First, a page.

by Anna Stockwell, Epicurious
In response to the increasing demand for alternatives to refined white sugar, unrefined sweeteners have become commonplace on grocery shelves. But this year, the conversation shifted in a way I can totally get behind: we started focusing on these sugar alternatives for flavor reasons above all else.
Let's back up for a second. What's the difference between refined sugar and unrefined sugar? Refined white sugar, or granulated sugar, is made from the juice of sugar cane or sugar beets, which gets processed to remove everything except the pure sugar crystal. This results in the nutrient-empty, pure white crystals we're all familiar with. This kind of sugar doesn't taste like much--it's just sweet. Which can be exactly what you need to create desserts and confections where you want other flavors to shine.
But with alternative sweeteners like honey, maple syrup, barley malt syrup, brown rice syrup, agave, coconut sugar, date sugar, turbinado and muscovado sugars, or even the natural sweetness of fruits and fruit juices, you can get both sweetness and flavor. They haven't been processed to remove those natural flavors. And the variety of rich, intense flavors (and textures!) available with these sweeteners opens up a whole world of possibility.
Two books in particular opened up the world of baking with alternative sweeteners this year: Real Sweet by Shauna Sever (William Morrow; March 17) and Baking With Less Sugar: Recipes for Desserts Using Natural Sweeteners and Little-to-No White Sugar by Joanne Chang (Chronicle; April 21). Both books came from professional pastry chefs with a self-proclaimed sweet tooth who have recently fallen in love with baking with sugar alternatives (or simply less sugar) for flavor and health reasons.
Baking is a science, and sugar is a huge part of that science. So using substitutions can get tricky, which is why it's so exciting to see baking pros putting out whole books on the subject. Healthy-eating focused bloggers have long been proponents of baking with alternative sweeteners, and one of my favorites, Sarah Britton, came out with a cookbook this year containing sweets made exclusively with alternative sweeteners--especially maple syrup and honey.
There just must have been something in the air. My home pantry got a little crazy with jars and bags full of all sorts of different kinds of sugars--I fell especially hard for coconut sugar. I played with making syrup out of fruit juice, reducing it to a thick consistency and they using it to sweeten cocktails, custards, and even roasted vegetables.
And here in the Epicurious Test Kitchen, as well as down the hall in the kitchen of our friends at Bon Appétit, more and more recipes used some of our favorite alternative sweeteners--we just all loved the flavor options available to us when we sweetened our baked goods with something besides white sugar.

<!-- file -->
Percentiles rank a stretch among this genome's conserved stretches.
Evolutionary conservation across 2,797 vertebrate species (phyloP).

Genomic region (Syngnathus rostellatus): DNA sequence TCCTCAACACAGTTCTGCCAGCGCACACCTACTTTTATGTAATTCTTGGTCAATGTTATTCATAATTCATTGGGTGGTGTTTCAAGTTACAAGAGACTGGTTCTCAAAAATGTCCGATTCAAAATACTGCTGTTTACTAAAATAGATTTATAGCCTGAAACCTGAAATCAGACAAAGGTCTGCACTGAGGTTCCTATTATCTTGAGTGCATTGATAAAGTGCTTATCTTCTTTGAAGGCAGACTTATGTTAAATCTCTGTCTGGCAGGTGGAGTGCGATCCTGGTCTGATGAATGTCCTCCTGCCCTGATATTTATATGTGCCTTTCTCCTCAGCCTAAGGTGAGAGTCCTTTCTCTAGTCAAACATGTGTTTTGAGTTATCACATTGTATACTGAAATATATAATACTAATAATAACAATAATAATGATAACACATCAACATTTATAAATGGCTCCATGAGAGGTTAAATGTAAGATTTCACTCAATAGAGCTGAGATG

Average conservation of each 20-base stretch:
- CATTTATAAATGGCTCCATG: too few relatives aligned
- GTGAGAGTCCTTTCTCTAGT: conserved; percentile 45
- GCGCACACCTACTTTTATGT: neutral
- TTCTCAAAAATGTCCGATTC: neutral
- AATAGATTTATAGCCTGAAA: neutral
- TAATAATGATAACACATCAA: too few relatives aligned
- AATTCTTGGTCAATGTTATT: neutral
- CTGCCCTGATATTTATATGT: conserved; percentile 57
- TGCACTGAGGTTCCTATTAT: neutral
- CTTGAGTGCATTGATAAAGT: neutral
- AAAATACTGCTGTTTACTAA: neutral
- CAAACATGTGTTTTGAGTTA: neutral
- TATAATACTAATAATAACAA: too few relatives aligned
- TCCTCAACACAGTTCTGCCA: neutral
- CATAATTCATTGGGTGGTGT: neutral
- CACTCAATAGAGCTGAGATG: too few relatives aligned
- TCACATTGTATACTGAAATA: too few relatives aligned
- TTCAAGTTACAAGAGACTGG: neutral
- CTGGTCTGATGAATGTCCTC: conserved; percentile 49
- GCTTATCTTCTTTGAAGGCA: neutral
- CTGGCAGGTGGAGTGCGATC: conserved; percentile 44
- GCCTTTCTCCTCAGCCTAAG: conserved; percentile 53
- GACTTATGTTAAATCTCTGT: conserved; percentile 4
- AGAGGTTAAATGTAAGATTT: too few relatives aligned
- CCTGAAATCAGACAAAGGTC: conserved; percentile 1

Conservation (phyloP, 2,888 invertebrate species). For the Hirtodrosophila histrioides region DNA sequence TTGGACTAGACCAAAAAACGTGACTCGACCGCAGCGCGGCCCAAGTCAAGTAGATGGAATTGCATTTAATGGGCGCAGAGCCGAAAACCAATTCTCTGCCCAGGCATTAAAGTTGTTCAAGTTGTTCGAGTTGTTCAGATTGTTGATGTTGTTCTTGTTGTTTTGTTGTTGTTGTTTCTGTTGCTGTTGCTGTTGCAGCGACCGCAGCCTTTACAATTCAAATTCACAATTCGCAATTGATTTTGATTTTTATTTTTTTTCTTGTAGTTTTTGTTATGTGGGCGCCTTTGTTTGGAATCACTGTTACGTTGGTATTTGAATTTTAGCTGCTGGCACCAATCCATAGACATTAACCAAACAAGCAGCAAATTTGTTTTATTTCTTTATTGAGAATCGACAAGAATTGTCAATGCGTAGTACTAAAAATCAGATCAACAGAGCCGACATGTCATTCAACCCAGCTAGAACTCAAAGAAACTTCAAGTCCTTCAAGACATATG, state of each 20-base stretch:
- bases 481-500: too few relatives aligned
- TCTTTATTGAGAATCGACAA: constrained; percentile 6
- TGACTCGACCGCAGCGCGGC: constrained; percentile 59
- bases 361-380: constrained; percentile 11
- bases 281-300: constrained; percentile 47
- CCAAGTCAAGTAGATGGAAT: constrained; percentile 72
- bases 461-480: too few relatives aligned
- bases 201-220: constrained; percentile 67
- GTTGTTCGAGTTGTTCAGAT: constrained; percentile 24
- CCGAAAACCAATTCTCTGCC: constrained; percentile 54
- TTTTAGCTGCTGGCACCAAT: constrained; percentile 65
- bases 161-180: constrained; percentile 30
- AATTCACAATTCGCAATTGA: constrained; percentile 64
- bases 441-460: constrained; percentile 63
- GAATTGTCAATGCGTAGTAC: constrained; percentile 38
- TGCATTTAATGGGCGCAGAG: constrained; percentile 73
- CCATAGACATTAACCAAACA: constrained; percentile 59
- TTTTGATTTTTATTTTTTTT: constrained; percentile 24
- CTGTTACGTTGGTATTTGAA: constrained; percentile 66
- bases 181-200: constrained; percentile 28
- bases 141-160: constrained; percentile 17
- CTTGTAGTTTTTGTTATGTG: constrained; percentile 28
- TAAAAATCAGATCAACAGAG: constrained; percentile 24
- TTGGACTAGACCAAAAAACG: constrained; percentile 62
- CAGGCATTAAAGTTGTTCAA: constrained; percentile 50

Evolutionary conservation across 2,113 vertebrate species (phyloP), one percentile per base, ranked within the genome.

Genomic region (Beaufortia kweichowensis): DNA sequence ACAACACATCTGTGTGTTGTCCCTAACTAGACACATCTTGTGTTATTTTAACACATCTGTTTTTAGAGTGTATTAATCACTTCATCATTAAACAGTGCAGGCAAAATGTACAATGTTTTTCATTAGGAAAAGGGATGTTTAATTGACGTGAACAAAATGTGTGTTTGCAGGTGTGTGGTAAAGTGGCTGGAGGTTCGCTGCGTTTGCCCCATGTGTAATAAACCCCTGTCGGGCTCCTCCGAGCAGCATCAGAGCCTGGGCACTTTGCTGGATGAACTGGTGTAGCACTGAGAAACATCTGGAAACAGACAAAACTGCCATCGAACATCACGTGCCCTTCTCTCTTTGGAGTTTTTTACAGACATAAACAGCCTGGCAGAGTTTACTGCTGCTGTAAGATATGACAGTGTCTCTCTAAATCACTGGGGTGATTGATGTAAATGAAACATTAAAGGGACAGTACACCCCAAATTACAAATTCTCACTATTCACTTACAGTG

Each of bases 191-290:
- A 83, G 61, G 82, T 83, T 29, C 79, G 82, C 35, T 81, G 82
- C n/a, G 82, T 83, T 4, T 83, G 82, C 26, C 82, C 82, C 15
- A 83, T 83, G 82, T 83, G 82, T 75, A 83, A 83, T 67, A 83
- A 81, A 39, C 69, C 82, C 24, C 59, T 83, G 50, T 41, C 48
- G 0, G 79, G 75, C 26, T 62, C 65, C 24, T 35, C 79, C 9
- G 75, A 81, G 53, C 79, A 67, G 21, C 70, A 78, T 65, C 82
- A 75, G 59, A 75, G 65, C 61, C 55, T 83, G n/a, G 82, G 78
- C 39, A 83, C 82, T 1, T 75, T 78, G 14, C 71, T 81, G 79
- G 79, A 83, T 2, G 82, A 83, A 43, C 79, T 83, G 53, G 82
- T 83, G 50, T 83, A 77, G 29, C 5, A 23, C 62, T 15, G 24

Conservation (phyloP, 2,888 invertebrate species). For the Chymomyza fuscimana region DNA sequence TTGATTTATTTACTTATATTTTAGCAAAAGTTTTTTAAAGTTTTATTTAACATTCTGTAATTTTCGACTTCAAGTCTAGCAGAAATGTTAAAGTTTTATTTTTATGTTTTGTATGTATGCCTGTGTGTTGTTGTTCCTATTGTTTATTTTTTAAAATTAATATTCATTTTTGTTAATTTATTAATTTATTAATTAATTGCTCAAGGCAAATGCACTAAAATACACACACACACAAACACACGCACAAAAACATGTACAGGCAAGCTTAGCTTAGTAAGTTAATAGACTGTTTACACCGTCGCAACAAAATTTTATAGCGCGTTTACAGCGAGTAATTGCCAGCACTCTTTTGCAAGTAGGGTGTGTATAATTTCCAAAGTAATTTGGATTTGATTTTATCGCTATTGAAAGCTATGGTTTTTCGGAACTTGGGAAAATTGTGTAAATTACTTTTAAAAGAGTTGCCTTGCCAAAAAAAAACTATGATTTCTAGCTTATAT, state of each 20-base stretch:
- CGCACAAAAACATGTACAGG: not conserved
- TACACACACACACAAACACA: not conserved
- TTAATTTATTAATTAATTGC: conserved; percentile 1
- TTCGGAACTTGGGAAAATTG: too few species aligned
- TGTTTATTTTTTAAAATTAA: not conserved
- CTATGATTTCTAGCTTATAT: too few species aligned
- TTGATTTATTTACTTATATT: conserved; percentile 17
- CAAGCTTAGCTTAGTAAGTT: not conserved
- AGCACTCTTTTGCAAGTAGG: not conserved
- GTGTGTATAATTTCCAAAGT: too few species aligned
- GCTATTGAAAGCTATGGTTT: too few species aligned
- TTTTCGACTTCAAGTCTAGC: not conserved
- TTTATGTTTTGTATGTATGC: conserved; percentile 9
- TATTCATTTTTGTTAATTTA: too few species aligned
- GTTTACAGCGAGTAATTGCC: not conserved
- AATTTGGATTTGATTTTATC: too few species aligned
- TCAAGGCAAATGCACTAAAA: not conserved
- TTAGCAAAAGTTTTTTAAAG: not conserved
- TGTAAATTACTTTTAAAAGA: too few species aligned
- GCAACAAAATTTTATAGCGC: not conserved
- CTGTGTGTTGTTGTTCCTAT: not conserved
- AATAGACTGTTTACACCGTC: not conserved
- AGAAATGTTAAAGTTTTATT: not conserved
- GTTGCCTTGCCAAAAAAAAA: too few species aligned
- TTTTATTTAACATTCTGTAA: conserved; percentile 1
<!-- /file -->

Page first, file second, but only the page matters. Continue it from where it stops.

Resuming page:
Here's some of the ways we were all using sugar alternatives this year:
HARNESSING THE NATURAL SWEETENING POWER OF FRUIT (AND VEGETABLES!)
Have you ever eaten beets for dessert? Bon Appetit used them to sweeten and lend a gorgeous pink hue to an elegant panna cotta earlier this year.
A bit more expected than beets, dried dates are a wonderfully flavorful way to sweeten desserts. We saw them this year in chocolate coconut date bars, and they had us falling in love all over again with the classic date-sweetened sticky toffee pudding. But did you know you can make caramel sauce from pureed dates? Earlier this year our editorial assistant Gabriella taught us all how to make a surprisingly delicious date caramel sauce to go with her gluten-free pancake recipe.
In Real Sweet Sever uses pureed dates to sweeten all sorts of treats. And when you're only sweetening cookies with date paste, you can eat them for breakfast, right? After I ate my way through a batch of her nutrient-packed breakfast cookies, I'd have to say yes. Chang is also all about the date paste as a natural sweetener in her book, but she also uses fruit juice reductions in her book, such as the apple juice one used in this tapioca recipe.
Our friends over at BA had their spoons in the honey pot often this year: it's the star of this creme brûlée and sweetens these seeded snack bars, this gorgeous caramelized honey tart, and an easy milk pudding.
MAD FOR MAPLE
We love maple syrup here at Epi Headquarters, and we've been using it liberally all year long. Katherine's deep-dish maple bourbon cream pie is basically a love poem to the stuff, and Matt's Smoky Robinson cocktail wouldn't be the same without it.
NOT JUST FOR DESSERTS
Alternative sweeteners are one of my favorite secret ingredients in savory cooking, where they can lend a needed hint of sweetness but also interesting new depths of flavor. A bit of honey in a salad dressing can work all sorts of magic, like it does in this salad and it can also do wonders in a meat marinade. This recipe from this summer for honey-glazed pork chops is a prime example. My favorite savory use for an alternative sweetener this year though was when Mindy used dark, earthy buckwheat honey to glaze carrots for our Christmas menu.
See more of our best recipes using alternative sweeteners here.
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